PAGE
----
The Calgary Flames reached the halfway point of their six-game home stand at the thrilling, yet ultimately disappointing conclusion of Saturday’s 4-3 loss to the Vancouver Canucks.
Tomorrow the Minnesota Wild roll into town to take on Ryan Huska’s new-look Flames.
Speaking of new looks, Minnesota has a 3-0 record since making a coaching change from Dean Evason to John Hynes.
This era of the Wild is no stranger to early-mid season turnarounds. After floundering to a 9-9-2 record and a .500 points percentage last season, Minnesota General Manager Bill Guerin swung a trade sending a 2025 fifth-round pick for Ryan Reaves, who had fallen out of favour with the New York Rangers.
The Wild after acquiring the heavyweight pugilist/locker room hype-man? 37-16-9, a .669 winning percentage, and a 103-point finish.
It’s fun to think about whether correlation equals causation in that instance. Did Reaves’ presence really help that much or were the Wild ready to turn a corner on their own? Could the Flames use a dominant personality injection into the room that also sticks up for teammates when the need arises? 9-9-2 isn’t far off from 10-11-3.
Another question is: How many players like that are available out there? Conroy has $4,283,334 in cap space to play with after trading Nikita Zadorov to the Canucks and then subsequently signing Mark Pysyk to a one year deal.
Answer number one is an easy one. Brad Treliving may want out of the three-year, $1,350,000 annual average value contract that he signed Ryan Reaves to over the summer. The 6-foot-2, 226-pound forward has one goal, zero assists and a -10 even-strength goal differential in 17 games this season. Toronto pressure cooker media jumps to his name at the slightest mention of the salary cap and the majority of fans follow suit. No one is particularly happy about the situation in Toronto and the 36-year-old would likely love to turn the page already.
Is the Winnipeg native’s career a wash already though? Would he bring the same attitude and presence he did to the Wild last season?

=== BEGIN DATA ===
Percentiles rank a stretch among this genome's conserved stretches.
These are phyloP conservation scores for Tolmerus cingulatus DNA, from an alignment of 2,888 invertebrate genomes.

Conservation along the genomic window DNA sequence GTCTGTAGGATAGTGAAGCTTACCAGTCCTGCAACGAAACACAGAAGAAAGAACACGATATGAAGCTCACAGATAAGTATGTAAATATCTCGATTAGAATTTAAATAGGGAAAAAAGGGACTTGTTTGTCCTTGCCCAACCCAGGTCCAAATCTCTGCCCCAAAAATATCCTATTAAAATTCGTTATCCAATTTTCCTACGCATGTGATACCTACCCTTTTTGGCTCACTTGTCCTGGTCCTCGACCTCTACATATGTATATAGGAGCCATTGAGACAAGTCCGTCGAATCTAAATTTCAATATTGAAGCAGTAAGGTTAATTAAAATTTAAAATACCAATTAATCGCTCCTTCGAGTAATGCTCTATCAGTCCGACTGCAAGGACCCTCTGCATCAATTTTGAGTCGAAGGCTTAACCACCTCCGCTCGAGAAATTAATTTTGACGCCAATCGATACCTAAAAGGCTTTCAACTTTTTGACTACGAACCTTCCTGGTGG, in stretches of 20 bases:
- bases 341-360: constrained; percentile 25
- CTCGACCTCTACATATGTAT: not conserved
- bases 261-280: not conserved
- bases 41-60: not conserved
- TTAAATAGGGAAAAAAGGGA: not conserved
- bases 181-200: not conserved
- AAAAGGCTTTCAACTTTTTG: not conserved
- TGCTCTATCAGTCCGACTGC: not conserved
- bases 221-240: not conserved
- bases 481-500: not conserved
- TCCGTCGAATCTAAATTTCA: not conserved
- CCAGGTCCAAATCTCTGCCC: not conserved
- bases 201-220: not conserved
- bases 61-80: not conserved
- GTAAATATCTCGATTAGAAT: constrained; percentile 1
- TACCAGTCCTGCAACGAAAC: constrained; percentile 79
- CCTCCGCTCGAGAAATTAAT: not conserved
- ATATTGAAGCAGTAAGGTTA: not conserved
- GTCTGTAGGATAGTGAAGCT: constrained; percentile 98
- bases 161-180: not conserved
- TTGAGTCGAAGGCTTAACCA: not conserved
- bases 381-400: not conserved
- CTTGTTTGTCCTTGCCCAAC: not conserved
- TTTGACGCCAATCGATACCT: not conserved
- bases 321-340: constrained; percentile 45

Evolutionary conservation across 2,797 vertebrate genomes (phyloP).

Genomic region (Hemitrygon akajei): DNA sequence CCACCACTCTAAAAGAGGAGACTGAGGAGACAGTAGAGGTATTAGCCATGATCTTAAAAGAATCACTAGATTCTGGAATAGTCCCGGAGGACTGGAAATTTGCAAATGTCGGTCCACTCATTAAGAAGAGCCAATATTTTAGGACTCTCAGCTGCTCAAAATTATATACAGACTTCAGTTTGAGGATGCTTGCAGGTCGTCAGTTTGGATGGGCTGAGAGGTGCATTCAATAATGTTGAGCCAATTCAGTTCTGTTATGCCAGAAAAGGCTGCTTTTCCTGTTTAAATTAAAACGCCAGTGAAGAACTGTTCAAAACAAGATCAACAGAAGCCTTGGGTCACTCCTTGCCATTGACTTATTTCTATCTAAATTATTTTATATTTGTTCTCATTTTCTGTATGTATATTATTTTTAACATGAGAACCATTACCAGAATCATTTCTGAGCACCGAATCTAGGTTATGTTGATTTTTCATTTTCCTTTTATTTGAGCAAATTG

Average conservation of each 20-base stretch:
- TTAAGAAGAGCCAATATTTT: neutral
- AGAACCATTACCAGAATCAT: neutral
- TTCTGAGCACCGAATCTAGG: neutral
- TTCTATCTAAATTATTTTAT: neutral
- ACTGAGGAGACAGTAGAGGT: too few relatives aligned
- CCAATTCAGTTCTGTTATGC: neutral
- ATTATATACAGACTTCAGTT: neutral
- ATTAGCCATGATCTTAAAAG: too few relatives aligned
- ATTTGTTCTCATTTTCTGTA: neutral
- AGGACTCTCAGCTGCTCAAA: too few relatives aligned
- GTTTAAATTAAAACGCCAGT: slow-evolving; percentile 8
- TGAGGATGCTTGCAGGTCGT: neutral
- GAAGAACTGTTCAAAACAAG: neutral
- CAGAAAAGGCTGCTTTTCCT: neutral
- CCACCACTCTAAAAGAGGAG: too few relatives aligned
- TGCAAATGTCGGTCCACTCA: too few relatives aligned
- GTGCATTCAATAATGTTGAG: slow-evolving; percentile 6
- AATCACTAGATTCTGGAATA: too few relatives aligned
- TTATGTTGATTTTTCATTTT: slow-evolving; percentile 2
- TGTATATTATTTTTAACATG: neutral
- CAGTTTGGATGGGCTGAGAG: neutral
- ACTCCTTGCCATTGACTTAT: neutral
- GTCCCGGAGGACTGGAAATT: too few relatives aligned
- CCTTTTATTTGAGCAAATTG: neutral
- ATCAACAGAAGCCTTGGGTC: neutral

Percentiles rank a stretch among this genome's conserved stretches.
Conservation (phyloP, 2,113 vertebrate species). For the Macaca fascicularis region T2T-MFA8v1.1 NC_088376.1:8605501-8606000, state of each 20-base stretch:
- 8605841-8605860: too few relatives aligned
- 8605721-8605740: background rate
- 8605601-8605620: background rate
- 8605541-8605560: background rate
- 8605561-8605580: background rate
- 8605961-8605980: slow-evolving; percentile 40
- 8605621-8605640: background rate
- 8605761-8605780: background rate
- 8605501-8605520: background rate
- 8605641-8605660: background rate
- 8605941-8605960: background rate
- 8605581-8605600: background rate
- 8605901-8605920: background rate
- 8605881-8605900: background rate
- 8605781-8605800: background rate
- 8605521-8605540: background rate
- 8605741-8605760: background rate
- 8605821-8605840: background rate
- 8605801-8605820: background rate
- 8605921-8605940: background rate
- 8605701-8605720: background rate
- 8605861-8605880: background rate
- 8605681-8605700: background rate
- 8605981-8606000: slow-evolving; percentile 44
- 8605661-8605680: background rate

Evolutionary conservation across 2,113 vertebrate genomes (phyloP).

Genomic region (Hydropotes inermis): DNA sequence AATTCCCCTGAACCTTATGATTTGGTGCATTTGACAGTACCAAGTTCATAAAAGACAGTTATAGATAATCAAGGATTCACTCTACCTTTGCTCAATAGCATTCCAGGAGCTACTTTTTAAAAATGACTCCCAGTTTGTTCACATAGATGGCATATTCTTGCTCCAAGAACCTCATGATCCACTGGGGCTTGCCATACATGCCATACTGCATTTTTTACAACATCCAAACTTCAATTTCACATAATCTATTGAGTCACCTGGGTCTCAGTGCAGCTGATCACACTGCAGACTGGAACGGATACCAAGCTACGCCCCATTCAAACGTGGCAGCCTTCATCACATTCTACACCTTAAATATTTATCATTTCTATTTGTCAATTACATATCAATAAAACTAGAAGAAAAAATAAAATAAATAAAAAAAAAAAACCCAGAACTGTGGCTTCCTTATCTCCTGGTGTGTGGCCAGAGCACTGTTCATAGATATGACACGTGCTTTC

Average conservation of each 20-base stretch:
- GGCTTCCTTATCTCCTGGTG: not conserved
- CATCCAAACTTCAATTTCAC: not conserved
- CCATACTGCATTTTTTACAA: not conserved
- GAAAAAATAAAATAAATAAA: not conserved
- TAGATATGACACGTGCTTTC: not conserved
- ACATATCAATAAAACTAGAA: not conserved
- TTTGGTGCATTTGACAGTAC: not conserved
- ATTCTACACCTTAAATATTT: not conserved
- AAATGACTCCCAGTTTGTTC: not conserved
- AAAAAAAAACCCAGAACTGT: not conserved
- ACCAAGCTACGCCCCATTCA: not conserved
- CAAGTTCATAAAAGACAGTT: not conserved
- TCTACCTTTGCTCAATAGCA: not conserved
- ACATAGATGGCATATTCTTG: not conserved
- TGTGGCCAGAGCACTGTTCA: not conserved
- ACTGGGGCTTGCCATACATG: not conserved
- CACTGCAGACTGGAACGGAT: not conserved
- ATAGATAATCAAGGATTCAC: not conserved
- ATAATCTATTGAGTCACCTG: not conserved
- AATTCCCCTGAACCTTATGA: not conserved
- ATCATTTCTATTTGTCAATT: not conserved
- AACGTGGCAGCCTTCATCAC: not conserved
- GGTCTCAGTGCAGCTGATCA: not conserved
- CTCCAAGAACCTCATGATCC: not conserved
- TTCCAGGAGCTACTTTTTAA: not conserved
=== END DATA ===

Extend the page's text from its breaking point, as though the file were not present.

We don’t have a definitive answer to those two questions, but consider that Reaves had a very similar start to last season as he did to this season. 12 games played with the Rangers. Zero points. Minus five at 5v5.
After joining the Wild? Five goals, ten assists and his team rocketed into the playoff picture.
Could Brad Treliving and Flames General Manager Craig Conroy find an agreement that works for both teams? Is the market already set by last season’s return for Reaves at fifth-round pick? Calgary just acquired one of those for Nikita Zadorov. Or would his longer-term necessitate Treliving adding some sweetener to the deal? Would retaining $200,000 a season make the deal more attractive given its three-year term?
The question of whether Ryan Reaves would be a fit is also important to ask. To some, he may be a perfect fit for a team like the Calgary Flames. A group of players on a quest to prove that they are much better than they have shown. A core of forwards with confidence issues stemming from a brutal 2022-2022 campaign. Would a player with a reputation for building up those around him help the team move forward?
Not to forget that Huska’s Flames had a bit of a team-toughness crisis only 36 days ago at the Heritage Classic in Edmonton on Oct. 29. Oilers power forward Evander Kane issued this challenge to a group of Calgary players on the ice during a scrum:
“What are you gonna do? What is anybody here going to do?”
The response was tepid at best. No one was stepping up during a nationally televised game. Evander Kane went on to set up Edmonton’s fourth goal and pot an empty netter to cap off a 5-2 Oilers victory. It’s unlikely that ownership or management has forgotten that interaction.
Since being hired on as a rookie GM, Craig Conroy has pushed the idea of making trades to help both teams. It’s difficult to contest that Reaves and the Leafs could use a fresh start from one another, but is it worth the risk for Conroy to take on that contract? Only time would answer that question. As a general manager, Craig has to take a few risks on trades at some point. Whether it’s acquiring Reaves or some other imposing forward, the problem of toughness won’t be going away on its own.